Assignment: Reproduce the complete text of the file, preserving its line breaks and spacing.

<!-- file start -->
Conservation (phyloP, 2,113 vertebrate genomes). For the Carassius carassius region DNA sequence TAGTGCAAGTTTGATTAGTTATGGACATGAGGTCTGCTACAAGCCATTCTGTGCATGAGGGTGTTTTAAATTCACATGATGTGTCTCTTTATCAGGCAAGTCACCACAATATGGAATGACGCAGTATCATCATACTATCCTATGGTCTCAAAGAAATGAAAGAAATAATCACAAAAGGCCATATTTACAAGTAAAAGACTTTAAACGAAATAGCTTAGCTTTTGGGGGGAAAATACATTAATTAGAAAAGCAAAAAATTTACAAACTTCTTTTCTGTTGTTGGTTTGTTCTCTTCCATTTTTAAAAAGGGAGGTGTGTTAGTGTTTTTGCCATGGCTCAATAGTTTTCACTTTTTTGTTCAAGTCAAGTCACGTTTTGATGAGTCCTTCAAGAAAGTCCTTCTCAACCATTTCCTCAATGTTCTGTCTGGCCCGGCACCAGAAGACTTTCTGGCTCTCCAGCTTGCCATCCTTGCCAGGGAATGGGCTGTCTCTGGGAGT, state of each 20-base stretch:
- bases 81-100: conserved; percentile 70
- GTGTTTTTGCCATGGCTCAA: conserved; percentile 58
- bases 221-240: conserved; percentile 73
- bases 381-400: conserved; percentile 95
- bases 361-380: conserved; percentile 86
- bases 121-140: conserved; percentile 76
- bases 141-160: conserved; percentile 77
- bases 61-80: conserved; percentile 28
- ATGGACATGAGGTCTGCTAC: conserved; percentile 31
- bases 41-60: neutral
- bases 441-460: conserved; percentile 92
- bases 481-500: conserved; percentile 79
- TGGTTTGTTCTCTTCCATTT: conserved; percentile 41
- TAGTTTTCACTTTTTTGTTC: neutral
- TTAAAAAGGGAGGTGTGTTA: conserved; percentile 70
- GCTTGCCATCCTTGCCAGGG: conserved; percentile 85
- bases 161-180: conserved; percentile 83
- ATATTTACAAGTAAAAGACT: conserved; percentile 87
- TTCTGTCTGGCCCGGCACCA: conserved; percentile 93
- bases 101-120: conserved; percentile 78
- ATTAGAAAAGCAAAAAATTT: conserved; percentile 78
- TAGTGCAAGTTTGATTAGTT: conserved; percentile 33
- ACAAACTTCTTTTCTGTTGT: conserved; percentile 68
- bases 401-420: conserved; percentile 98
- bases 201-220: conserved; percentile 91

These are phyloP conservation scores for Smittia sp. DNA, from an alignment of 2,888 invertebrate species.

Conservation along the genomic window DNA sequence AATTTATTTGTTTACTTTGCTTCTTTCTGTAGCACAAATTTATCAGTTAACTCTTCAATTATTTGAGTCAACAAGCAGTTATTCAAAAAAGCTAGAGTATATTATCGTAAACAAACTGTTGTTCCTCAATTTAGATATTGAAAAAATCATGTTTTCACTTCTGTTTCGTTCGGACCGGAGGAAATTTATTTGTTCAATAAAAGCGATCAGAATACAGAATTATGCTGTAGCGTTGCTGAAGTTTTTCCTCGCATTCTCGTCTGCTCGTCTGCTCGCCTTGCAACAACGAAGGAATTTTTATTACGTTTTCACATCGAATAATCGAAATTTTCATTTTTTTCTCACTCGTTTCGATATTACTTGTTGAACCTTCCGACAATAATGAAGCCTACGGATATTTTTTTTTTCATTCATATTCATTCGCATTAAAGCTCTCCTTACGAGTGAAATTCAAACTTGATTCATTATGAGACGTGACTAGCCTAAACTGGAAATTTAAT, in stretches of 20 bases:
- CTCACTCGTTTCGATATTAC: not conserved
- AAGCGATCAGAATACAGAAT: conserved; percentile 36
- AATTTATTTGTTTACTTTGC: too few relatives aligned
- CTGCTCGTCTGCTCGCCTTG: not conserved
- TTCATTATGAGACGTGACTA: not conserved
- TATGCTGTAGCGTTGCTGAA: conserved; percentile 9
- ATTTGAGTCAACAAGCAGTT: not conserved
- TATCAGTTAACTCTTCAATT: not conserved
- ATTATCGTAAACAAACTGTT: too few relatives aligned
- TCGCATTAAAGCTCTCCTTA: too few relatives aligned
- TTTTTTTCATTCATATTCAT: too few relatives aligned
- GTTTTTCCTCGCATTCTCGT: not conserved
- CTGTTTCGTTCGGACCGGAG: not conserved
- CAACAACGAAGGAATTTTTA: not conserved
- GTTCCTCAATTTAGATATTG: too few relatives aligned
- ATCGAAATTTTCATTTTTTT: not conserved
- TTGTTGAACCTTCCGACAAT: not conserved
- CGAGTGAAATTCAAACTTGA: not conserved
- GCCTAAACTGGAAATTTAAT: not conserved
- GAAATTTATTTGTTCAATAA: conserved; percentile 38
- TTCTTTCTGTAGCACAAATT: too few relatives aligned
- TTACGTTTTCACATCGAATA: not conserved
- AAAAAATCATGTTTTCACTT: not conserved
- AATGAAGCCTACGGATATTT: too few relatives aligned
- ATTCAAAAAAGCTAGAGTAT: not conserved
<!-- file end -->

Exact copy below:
Conservation (phyloP, 2,113 vertebrate genomes). For the Carassius carassius region DNA sequence TAGTGCAAGTTTGATTAGTTATGGACATGAGGTCTGCTACAAGCCATTCTGTGCATGAGGGTGTTTTAAATTCACATGATGTGTCTCTTTATCAGGCAAGTCACCACAATATGGAATGACGCAGTATCATCATACTATCCTATGGTCTCAAAGAAATGAAAGAAATAATCACAAAAGGCCATATTTACAAGTAAAAGACTTTAAACGAAATAGCTTAGCTTTTGGGGGGAAAATACATTAATTAGAAAAGCAAAAAATTTACAAACTTCTTTTCTGTTGTTGGTTTGTTCTCTTCCATTTTTAAAAAGGGAGGTGTGTTAGTGTTTTTGCCATGGCTCAATAGTTTTCACTTTTTTGTTCAAGTCAAGTCACGTTTTGATGAGTCCTTCAAGAAAGTCCTTCTCAACCATTTCCTCAATGTTCTGTCTGGCCCGGCACCAGAAGACTTTCTGGCTCTCCAGCTTGCCATCCTTGCCAGGGAATGGGCTGTCTCTGGGAGT, state of each 20-base stretch:
- bases 81-100: conserved; percentile 70
- GTGTTTTTGCCATGGCTCAA: conserved; percentile 58
- bases 221-240: conserved; percentile 73
- bases 381-400: conserved; percentile 95
- bases 361-380: conserved; percentile 86
- bases 121-140: conserved; percentile 76
- bases 141-160: conserved; percentile 77
- bases 61-80: conserved; percentile 28
- ATGGACATGAGGTCTGCTAC: conserved; percentile 31
- bases 41-60: neutral
- bases 441-460: conserved; percentile 92
- bases 481-500: conserved; percentile 79
- TGGTTTGTTCTCTTCCATTT: conserved; percentile 41
- TAGTTTTCACTTTTTTGTTC: neutral
- TTAAAAAGGGAGGTGTGTTA: conserved; percentile 70
- GCTTGCCATCCTTGCCAGGG: conserved; percentile 85
- bases 161-180: conserved; percentile 83
- ATATTTACAAGTAAAAGACT: conserved; percentile 87
- TTCTGTCTGGCCCGGCACCA: conserved; percentile 93
- bases 101-120: conserved; percentile 78
- ATTAGAAAAGCAAAAAATTT: conserved; percentile 78
- TAGTGCAAGTTTGATTAGTT: conserved; percentile 33
- ACAAACTTCTTTTCTGTTGT: conserved; percentile 68
- bases 401-420: conserved; percentile 98
- bases 201-220: conserved; percentile 91

These are phyloP conservation scores for Smittia sp. DNA, from an alignment of 2,888 invertebrate species.

Conservation along the genomic window DNA sequence AATTTATTTGTTTACTTTGCTTCTTTCTGTAGCACAAATTTATCAGTTAACTCTTCAATTATTTGAGTCAACAAGCAGTTATTCAAAAAAGCTAGAGTATATTATCGTAAACAAACTGTTGTTCCTCAATTTAGATATTGAAAAAATCATGTTTTCACTTCTGTTTCGTTCGGACCGGAGGAAATTTATTTGTTCAATAAAAGCGATCAGAATACAGAATTATGCTGTAGCGTTGCTGAAGTTTTTCCTCGCATTCTCGTCTGCTCGTCTGCTCGCCTTGCAACAACGAAGGAATTTTTATTACGTTTTCACATCGAATAATCGAAATTTTCATTTTTTTCTCACTCGTTTCGATATTACTTGTTGAACCTTCCGACAATAATGAAGCCTACGGATATTTTTTTTTTCATTCATATTCATTCGCATTAAAGCTCTCCTTACGAGTGAAATTCAAACTTGATTCATTATGAGACGTGACTAGCCTAAACTGGAAATTTAAT, in stretches of 20 bases:
- CTCACTCGTTTCGATATTAC: not conserved
- AAGCGATCAGAATACAGAAT: conserved; percentile 36
- AATTTATTTGTTTACTTTGC: too few relatives aligned
- CTGCTCGTCTGCTCGCCTTG: not conserved
- TTCATTATGAGACGTGACTA: not conserved
- TATGCTGTAGCGTTGCTGAA: conserved; percentile 9
- ATTTGAGTCAACAAGCAGTT: not conserved
- TATCAGTTAACTCTTCAATT: not conserved
- ATTATCGTAAACAAACTGTT: too few relatives aligned
- TCGCATTAAAGCTCTCCTTA: too few relatives aligned
- TTTTTTTCATTCATATTCAT: too few relatives aligned
- GTTTTTCCTCGCATTCTCGT: not conserved
- CTGTTTCGTTCGGACCGGAG: not conserved
- CAACAACGAAGGAATTTTTA: not conserved
- GTTCCTCAATTTAGATATTG: too few relatives aligned
- ATCGAAATTTTCATTTTTTT: not conserved
- TTGTTGAACCTTCCGACAAT: not conserved
- CGAGTGAAATTCAAACTTGA: not conserved
- GCCTAAACTGGAAATTTAAT: not conserved
- GAAATTTATTTGTTCAATAA: conserved; percentile 38
- TTCTTTCTGTAGCACAAATT: too few relatives aligned
- TTACGTTTTCACATCGAATA: not conserved
- AAAAAATCATGTTTTCACTT: not conserved
- AATGAAGCCTACGGATATTT: too few relatives aligned
- ATTCAAAAAAGCTAGAGTAT: not conserved